And of course such systems would know how to deal with those sorts of requests, and this is all fine for most of the times we do things, until we actually want something done. You shouldn’t have to know the limitations of a system while using it and this has been the bane of such systems forever (along with some other issues involving voice-to-text capability and “always on technology” – a topic I’ll go into in another OC).

Seemingly the only way of sorting this out is to have an intelligent computer system (AI driven) which can wheedle its way into file systems, networks, programs and APIs to give it pretty unlimited control over what you might want to access, hardly a comforting proposition, but one which will give the best end results.

So maybe thats the way it will go, computers actually doing a good job in terms of everything-control, rather than being able to tell you where to bury bodies, but not being able to tell you where the nearest Michelin-stared restaurants are.

Casual Computing

How would you like to be using your computer? Anything you wanted, have a think (or even comment (might be interesting if you did it before reading the post…)).

I’m sure I’m not the only person seeing the slow and long awaited rise of the concept I would call causal computing, the move away from the omnipresent mouse, track pad and keyboard which has been our main interface with computers for decades. Touch screens coming to more and more devices is not the main change I’m talking about: The whole attitude of computing is changing. Browsing has long been a bit of a “time wasting” activity but is more and more coming a leisure activity, commonly done while not-watching-but-kind-of a film or somesuch, to the point where new devices have come out pretty much just to fuffil this one function.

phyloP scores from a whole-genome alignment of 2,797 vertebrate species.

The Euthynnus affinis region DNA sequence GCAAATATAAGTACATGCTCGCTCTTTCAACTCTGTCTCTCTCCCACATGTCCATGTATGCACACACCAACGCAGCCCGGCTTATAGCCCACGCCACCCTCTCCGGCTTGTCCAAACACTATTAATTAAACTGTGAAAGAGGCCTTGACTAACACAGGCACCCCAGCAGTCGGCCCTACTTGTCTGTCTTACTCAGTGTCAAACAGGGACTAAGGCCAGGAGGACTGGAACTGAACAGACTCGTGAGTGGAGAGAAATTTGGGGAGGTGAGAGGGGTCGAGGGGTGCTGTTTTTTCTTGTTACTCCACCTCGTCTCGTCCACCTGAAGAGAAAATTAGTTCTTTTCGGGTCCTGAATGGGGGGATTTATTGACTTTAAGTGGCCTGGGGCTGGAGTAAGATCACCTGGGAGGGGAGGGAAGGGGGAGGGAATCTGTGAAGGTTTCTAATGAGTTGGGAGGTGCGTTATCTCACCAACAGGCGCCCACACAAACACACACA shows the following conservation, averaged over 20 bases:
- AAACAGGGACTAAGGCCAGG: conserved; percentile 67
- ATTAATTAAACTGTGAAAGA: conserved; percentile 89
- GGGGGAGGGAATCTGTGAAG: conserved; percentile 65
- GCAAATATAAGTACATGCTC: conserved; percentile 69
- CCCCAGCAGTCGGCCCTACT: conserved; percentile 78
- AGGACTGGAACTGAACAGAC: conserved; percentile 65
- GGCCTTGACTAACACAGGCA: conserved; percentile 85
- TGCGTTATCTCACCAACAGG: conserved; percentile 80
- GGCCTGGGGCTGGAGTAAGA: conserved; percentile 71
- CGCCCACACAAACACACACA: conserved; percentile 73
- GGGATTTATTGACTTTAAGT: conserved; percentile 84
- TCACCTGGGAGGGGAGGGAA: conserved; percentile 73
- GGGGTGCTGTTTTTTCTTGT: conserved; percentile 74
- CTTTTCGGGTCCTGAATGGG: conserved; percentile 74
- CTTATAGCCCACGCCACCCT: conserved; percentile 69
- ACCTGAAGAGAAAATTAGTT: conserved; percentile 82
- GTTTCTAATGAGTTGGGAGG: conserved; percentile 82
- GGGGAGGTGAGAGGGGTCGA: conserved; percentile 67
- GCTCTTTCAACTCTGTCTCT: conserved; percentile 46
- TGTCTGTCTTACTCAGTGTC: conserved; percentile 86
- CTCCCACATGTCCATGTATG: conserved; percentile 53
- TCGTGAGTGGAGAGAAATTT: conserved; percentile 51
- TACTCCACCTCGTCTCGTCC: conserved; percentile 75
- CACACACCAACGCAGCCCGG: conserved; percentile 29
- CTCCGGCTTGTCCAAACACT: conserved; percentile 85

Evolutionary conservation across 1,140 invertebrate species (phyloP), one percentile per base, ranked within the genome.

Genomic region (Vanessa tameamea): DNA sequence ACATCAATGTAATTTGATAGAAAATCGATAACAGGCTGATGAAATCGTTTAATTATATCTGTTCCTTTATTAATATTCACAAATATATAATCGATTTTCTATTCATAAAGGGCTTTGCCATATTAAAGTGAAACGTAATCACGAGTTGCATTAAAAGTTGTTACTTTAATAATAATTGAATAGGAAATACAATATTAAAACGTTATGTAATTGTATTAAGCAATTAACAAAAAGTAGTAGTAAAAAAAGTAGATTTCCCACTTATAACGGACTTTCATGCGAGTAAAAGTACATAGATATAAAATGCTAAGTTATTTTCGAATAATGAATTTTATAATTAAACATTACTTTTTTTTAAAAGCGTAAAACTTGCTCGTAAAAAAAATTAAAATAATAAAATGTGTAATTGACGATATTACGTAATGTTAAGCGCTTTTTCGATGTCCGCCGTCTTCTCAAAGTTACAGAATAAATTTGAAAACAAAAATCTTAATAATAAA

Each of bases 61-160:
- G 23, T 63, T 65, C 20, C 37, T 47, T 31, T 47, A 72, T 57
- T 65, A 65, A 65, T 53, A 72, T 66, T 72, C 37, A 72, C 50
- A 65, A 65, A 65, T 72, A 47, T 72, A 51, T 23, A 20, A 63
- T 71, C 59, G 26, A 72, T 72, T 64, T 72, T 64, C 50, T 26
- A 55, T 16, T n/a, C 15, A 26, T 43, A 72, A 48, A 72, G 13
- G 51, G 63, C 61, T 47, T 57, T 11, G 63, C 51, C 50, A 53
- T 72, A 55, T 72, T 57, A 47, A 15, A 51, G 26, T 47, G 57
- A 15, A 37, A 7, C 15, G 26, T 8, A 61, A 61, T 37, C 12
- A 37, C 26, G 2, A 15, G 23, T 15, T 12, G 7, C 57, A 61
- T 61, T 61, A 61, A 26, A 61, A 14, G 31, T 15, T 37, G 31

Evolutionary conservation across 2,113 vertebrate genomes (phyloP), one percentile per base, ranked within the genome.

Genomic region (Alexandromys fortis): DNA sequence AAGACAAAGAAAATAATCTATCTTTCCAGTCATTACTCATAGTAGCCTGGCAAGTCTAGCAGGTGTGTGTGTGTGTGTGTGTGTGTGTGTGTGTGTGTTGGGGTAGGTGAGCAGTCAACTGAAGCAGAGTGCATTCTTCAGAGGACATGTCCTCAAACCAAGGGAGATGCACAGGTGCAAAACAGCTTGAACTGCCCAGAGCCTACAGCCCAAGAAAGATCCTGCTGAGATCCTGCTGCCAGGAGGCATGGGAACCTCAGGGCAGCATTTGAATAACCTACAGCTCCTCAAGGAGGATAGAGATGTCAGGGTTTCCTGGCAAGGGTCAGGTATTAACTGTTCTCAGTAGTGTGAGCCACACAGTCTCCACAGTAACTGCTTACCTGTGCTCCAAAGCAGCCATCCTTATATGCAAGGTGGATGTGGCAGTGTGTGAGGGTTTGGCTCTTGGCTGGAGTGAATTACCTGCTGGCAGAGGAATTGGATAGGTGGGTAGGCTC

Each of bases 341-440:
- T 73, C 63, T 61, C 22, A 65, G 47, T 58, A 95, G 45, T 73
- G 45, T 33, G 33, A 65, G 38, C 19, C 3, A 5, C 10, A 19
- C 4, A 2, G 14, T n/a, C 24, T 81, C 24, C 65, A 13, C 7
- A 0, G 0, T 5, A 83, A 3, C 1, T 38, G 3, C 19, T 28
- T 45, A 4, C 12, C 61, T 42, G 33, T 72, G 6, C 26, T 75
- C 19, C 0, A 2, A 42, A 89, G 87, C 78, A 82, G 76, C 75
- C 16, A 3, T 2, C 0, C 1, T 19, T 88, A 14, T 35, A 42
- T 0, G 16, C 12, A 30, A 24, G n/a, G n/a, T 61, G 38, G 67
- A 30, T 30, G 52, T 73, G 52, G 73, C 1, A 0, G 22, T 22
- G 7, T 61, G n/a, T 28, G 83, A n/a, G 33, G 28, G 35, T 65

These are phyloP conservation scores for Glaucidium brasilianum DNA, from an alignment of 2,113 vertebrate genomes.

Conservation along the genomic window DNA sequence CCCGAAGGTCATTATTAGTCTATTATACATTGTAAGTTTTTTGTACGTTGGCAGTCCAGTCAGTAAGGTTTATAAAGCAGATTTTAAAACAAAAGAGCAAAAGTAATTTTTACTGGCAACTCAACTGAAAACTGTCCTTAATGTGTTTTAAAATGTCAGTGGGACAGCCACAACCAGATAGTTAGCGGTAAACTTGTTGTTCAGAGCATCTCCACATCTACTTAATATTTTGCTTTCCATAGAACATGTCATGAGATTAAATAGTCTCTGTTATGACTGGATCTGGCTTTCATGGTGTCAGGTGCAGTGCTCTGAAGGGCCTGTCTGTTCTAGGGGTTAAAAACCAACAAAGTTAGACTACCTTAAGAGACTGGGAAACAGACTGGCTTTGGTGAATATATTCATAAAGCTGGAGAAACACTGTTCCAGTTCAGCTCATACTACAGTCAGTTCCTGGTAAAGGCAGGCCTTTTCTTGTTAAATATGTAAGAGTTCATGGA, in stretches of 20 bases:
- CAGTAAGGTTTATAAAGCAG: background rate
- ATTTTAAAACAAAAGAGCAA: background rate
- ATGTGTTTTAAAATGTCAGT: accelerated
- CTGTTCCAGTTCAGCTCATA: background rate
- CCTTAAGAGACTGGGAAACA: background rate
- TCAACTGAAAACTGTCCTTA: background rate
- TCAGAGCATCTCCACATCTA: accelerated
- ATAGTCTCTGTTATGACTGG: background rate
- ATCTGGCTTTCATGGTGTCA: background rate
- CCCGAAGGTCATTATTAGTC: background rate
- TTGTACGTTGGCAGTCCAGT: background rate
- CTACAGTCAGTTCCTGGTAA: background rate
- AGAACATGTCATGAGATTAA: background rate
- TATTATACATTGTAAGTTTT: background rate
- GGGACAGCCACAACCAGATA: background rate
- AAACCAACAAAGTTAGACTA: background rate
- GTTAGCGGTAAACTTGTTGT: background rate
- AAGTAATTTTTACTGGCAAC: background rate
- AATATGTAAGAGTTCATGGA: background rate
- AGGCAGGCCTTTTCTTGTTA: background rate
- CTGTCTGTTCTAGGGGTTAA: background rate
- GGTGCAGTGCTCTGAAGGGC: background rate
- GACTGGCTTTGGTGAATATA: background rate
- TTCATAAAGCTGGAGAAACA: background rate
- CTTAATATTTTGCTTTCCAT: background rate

Tablets, in my view, are changing computing more than the last 10 years of innovation has. No longer are you worried about using a menu to get to a program to search the web, you pick up a slate of electronics while sitting on the sofa and just start browsing, “facebooking” or chatting. They have started to blur the boundaries of digital information and everyday offline life in really large way, even more than the invention of the real smart phone (seeded by Apple I will concede) did.

They make interfaces easy, they use real life sensor data, cameras and blistering performance to deliver a much more intuitive and less intrusive way of experiencing technology. Intuitive interfaces have long been the aim of all interface designers, and this has come on leaps and bounds (although still has a long way to go) with the introduction of such technologies.

Voice control has traditionally failed, perhaps Siri will help this trend, however it needs to be on tap all the time, the same with movement control. Whats the point in having voice control when you have to touch the thing to actually get to that mode? This must include the whole system working wherever you are, not just by your device.

So what of the future? Perhaps the trend of tablets from phones will continue, leading to the long sort after desk computers, rather than desktop. An interconnected area where everything is accessible from your coffee table, including playing huge games with your friends, or writing a research paper. The future is impossible to accurately predict, but what I am sure of, is that computing is on a consumer friendly course, whether through voice control, movement control or just the plain touchscreen, something is going to change pretty dramatically in the human-computer interfaces, and has already started.

As a side note, this blog has recently got its first thousand views! So thank you and keep reading 🙂